With harvest fast approaching stalk quality is a hot topic. This time of year the only thing one can do to minimize loss from disease is harvest early. However it is time to take steps to reduce or prevent rots and disease for next year.
Now is the time to soil sample and plan lime applications.
Low pH may also be the cause of many stalk and stand problems. Having proper pH can reduce the amount and severity of diseases, while increasing the availability of nutrients already present in the soil. According to Plant Pathology, by George Nicholas Agrios, calcium reduces the severity of rhizoctonia, sclerotium (white mold), fusarium, and nematodes. The Plant Pathologist's Pocketbook states, calcium generally enhances resistance against disease, including post-harvest diseases.
Soil pH, calcium level, nitrogen form, and the availability of nutrients plays a major role in disease management. Adequate crop nutrition makes plants more tolerant of or resistant to disease. A direct correlation between adequate calcium levels, and pH, and decreasing levels of Fusarium occurrence has been established for a number of crops, including tomatoes, cotton, melons, and several ornamentals.
Too much phosphate can also be critical. Increasing phosphorus rates above the level needed to grow the crop can increase the severity of Fusarium wilt in certain crops. Avoid applying excessive levels of nitrogen. High N:K ratios have increased severity of many diseases. Work to maintain an adequate level of calcium and potassium in the soil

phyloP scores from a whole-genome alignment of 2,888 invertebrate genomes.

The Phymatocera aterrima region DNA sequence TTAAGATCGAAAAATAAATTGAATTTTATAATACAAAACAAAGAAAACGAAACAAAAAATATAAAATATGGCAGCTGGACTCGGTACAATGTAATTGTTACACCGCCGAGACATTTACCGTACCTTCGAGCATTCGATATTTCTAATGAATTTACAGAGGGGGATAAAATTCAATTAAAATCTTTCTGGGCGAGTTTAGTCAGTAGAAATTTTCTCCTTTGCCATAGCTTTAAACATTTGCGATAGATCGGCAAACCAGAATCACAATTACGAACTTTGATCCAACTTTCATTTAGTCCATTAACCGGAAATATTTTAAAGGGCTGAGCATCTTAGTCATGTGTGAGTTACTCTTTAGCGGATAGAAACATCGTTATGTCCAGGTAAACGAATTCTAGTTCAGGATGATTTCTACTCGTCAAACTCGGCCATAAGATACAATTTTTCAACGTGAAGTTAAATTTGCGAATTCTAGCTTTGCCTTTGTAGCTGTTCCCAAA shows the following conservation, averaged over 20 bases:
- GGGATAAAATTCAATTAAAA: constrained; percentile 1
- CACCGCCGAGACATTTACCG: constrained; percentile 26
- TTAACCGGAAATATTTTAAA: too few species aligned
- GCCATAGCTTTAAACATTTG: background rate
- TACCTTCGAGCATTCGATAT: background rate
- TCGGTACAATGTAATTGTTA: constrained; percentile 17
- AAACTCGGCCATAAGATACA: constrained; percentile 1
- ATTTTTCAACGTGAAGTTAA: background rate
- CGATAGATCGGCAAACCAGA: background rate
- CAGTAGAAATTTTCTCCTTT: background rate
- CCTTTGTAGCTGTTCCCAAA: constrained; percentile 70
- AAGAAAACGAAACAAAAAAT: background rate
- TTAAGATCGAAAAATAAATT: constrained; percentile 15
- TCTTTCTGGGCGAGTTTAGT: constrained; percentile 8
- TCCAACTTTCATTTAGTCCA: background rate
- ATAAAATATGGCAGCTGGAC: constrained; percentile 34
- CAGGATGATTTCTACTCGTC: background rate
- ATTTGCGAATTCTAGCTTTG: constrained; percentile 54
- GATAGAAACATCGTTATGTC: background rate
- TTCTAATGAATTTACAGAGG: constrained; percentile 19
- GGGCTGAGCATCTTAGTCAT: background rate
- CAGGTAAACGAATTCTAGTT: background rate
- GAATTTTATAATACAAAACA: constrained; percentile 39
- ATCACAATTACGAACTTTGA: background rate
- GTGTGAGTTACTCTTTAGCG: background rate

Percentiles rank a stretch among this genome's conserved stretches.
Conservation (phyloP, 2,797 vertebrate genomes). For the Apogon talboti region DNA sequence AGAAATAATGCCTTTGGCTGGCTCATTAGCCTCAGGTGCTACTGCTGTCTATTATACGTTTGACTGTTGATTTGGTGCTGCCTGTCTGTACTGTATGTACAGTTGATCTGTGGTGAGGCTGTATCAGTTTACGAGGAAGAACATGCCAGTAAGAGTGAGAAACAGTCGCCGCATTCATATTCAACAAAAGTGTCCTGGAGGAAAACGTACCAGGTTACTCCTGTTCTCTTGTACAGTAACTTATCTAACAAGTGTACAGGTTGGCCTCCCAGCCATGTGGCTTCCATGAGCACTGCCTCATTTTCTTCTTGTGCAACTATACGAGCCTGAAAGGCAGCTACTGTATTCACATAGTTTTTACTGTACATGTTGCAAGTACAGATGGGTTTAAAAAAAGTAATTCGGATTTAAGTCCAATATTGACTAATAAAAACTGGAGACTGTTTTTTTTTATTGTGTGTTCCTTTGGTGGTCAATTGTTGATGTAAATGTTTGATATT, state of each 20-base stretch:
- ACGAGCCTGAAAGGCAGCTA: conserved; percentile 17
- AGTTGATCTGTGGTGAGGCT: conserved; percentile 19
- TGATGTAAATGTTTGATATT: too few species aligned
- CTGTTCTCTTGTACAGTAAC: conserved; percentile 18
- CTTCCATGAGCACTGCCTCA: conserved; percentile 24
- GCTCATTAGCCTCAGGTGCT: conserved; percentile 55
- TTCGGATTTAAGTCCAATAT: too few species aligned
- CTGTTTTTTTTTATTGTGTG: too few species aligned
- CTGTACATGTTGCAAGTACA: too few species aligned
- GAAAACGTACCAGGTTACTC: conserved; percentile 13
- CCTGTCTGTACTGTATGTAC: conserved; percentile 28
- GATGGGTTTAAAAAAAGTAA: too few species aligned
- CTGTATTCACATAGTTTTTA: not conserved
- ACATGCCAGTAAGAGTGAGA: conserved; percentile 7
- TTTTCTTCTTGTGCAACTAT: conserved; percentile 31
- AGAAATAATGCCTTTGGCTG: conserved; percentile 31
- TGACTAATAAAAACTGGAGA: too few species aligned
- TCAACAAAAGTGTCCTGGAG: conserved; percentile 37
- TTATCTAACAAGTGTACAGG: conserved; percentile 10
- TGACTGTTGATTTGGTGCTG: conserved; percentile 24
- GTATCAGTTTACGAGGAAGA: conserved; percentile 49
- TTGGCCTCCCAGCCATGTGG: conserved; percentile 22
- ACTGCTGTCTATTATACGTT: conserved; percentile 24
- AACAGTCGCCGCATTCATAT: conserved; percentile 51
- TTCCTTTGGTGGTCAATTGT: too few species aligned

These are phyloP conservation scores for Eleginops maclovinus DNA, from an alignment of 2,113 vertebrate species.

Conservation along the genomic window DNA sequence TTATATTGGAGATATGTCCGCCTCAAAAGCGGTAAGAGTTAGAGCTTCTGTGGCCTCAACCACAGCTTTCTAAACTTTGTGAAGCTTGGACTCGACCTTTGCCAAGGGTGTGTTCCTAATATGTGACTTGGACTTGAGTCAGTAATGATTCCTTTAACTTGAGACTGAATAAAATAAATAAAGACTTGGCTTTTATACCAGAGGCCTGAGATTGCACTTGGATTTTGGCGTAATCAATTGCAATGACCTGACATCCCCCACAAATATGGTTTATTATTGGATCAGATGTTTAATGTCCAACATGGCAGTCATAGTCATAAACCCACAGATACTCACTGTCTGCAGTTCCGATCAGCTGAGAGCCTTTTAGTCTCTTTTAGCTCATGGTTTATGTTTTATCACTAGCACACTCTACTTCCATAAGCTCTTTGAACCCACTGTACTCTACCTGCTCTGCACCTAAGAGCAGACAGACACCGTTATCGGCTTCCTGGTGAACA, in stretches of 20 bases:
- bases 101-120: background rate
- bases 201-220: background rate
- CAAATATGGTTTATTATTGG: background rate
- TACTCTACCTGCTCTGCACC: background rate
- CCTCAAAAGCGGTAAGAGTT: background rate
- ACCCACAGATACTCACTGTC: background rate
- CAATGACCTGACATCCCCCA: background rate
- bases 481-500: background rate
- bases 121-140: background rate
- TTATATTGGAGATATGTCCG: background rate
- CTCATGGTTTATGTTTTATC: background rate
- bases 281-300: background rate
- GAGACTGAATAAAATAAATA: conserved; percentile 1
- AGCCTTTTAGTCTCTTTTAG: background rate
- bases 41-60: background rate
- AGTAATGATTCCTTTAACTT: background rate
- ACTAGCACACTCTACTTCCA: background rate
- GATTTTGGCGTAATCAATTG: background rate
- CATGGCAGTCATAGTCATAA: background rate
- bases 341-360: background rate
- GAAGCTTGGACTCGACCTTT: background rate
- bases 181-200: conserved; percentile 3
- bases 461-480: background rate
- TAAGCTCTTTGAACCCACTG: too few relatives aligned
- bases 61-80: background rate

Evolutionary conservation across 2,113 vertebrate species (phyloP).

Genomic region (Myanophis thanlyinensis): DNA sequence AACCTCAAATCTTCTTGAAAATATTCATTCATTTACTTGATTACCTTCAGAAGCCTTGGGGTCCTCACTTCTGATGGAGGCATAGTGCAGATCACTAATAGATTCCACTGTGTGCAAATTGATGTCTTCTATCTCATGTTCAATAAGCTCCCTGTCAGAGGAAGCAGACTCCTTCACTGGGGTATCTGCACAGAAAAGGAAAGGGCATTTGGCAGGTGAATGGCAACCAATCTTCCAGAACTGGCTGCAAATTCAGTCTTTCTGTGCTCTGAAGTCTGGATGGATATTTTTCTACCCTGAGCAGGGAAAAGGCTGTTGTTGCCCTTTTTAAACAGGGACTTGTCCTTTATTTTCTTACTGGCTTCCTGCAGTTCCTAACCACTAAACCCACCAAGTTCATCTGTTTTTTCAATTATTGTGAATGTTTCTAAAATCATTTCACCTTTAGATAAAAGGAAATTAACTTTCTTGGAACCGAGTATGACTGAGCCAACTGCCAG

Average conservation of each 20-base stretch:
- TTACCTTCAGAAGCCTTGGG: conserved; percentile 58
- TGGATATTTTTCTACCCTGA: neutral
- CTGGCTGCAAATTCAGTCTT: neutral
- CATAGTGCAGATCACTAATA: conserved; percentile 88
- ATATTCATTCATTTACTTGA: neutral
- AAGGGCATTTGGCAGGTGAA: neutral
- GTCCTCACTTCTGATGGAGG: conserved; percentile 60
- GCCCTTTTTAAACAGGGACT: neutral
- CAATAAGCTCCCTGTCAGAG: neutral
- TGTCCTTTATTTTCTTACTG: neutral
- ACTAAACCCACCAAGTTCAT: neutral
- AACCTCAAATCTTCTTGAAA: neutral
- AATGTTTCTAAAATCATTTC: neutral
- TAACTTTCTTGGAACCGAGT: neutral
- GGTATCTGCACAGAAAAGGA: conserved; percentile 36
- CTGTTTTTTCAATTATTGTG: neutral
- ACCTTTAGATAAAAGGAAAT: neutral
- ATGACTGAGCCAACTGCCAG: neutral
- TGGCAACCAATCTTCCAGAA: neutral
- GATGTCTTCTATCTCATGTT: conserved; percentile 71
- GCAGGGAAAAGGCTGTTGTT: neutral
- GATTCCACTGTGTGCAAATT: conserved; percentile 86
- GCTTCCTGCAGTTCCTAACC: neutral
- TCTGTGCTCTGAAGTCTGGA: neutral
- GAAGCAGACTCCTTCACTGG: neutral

Don’t forget about fall-seeded crops.
In a study conducted by Washington State University, the incidence of Cephalosporium stripe decreased significantly when soil pH was raised from 5.1 to 6.0. Grain-yield and test weight increased significantly with increasing soil pH in three out of four years.
If you’re planning on sowing wheat, don’t forget to lime. SuperCal 98G can be used as a seed carrier to reduce lime costs, and increase yields.
Calcium Prodcuts, lower input costs, higher yields, less disease
The Blogronomist is maintained by Craig Dick, head blogronomist and VP of Sales and Marketing. Here you will find a wide array of blog articles from Craig and expert guests on topics related to soil and crop health, farming, and so much more. If it’s not here, ask us!